Acknowledgements: NIH Grant EY030253
Talk 3, 8:45 am
Perceptual Grouping with Latent Noise
Humans effortlessly group elements into objects and segment them from the background and other objects without supervision. For example, the black and white stripes of a zebra are grouped together despite vastly different colors. A thorough theoretical and empirical account of perceptual grouping is still missing – Deep Neural Networks (DNNs), which are considered leading models of the visual system still regularly fail at simplistic perceptual grouping tasks. Here, we propose a counterintuitive unsupervised computational approach to perceptual grouping and segmentation: that they arise because of neural noise, rather than in spite of it. We show that adding noise in a DNN enables the network to separate objects and to segment images even though it was never trained on any segmentation labels. To test whether the models exhibit perceptual grouping, we introduce the Good Gestalt (GG) datasets – six datasets based on a century of Gestalt principles specifically designed to test perceptual grouping. These include illusory contours, closure, continuity, proximity, and occlusion. Our DNN using neural noise finds the correct perceptual groups while other control models, including state-of-the-art segmentation models, fail at these critical tests. We further show that our model performs well with remarkably low levels of noise, and requires only few successive time steps to compute. Using simplifying but realistic assumptions from optics, we are also able to mathematically link our model’s perceptual grouping performance to image statistics. Together, our results suggest a novel unsupervised segmentation method requiring few assumptions, a new explanation for the formation of perceptual grouping, and a novel benefit of neural noise.
Acknowledgements: BL was supported by the Swiss National Science Foundation grant n. 176153 "Basics of visual processing : from elements to figures".
Talk 4, 9:00 am
Forging a head: How internal axes and external visual elements determine a shape’s perceived facing direction
Human perceivers are very sensitive to which way others are facing, with head and gaze cues capturing attention (when directed at us), orienting attention (when directed elsewhere), and even influencing downstream judgments about others’ social traits. But what causes us to see a shape as directed in the first place? Does the perception of a shape’s facing direction depend mainly on its intrinsic structure — or might it also be influenced by spatial context? In Experiment 1, observers briefly viewed a randomly oriented oval, and afterward used a circular slider to report which way they saw it facing. A dot was always drawn near the oval — aligned with either its long or short symmetry axis. Observers were biased to see the oval as facing toward the dot, but this effect was much stronger when the dot was aligned with the oval’s long (vs. short) symmetry axis, indicating that external elements interact with a shape’s internal structure to determine its perceived facing direction. How automatic is this association between long-axis alignment and ‘towardness’? In Experiment 2, participants saw the same displays, but now made speeded keypresses to indicate whether the oval’s long or short axis was aligned with the dot. In one block of trials, they pressed an anterior (further forward) key to report long-axis alignment, and a posterior (further back) key to report short-axis alignment. In another block, they responded with opposite key-mappings. Participants responded faster in the block where an anterior key was paired with long-axis alignment and a posterior key with short-axis alignment, suggesting an automatic bias to see long-axis alignment as facing towards. We conclude that the perception of facing direction is driven by the interaction of internal structure and external context, in a way which indicates the particular salience of the long symmetry axis.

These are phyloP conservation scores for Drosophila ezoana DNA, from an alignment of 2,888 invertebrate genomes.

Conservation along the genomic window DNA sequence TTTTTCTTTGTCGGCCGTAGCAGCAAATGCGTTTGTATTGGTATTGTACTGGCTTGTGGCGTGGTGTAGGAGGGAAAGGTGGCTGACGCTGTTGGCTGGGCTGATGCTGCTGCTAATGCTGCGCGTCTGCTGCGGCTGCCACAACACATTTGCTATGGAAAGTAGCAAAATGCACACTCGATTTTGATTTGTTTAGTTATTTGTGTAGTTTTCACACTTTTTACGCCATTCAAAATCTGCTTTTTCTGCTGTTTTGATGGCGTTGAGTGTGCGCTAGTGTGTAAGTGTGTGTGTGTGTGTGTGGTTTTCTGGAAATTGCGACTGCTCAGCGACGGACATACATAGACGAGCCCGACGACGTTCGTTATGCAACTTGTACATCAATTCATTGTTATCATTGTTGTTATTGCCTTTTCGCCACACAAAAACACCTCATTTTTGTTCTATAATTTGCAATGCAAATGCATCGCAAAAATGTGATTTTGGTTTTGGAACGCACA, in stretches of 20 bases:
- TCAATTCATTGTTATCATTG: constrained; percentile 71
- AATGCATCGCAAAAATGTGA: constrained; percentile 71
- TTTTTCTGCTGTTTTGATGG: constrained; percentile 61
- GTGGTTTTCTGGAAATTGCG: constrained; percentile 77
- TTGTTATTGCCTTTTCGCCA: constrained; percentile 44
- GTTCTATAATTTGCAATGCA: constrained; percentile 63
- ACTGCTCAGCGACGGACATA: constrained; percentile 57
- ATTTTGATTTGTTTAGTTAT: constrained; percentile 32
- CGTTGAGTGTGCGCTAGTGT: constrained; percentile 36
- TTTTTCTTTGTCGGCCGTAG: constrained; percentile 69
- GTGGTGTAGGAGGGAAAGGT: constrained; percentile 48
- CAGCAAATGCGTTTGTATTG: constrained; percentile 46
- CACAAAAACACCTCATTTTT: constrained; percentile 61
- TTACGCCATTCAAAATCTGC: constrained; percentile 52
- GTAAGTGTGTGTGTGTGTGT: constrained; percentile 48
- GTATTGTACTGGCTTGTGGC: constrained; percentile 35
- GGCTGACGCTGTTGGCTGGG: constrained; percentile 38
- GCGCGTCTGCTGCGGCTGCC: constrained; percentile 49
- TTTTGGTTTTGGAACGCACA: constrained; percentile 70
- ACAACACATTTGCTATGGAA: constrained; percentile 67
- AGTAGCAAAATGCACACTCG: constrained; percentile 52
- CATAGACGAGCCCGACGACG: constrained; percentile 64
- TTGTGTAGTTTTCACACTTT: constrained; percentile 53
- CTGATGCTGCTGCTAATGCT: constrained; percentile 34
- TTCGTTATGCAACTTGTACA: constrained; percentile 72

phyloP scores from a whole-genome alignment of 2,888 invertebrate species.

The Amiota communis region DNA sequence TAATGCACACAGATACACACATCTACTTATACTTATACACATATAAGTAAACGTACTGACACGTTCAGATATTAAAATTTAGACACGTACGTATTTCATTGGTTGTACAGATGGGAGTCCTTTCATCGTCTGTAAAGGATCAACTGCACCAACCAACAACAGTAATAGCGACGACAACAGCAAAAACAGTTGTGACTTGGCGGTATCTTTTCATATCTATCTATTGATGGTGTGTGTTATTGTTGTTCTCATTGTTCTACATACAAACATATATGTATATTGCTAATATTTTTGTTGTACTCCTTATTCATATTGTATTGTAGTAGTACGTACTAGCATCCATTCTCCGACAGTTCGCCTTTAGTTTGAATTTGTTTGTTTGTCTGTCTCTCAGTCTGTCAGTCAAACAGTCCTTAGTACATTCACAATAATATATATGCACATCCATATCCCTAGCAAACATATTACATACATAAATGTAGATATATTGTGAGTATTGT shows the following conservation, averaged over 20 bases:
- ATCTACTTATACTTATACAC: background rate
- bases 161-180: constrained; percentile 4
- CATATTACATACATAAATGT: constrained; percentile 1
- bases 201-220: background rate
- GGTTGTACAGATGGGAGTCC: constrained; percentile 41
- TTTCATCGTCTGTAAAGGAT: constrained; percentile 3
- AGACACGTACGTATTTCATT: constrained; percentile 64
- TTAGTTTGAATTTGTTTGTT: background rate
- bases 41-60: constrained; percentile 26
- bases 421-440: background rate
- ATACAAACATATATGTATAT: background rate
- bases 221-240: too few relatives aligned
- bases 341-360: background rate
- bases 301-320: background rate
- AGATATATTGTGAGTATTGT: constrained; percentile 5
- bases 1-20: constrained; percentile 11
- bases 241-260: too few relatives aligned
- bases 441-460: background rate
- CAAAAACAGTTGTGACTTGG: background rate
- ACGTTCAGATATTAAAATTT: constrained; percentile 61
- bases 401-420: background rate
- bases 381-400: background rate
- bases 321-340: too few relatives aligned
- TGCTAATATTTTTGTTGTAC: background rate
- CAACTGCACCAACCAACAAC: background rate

Talk 5, 9:15 am
Phenomenological Contraction does not depend on explicit cues to occlusion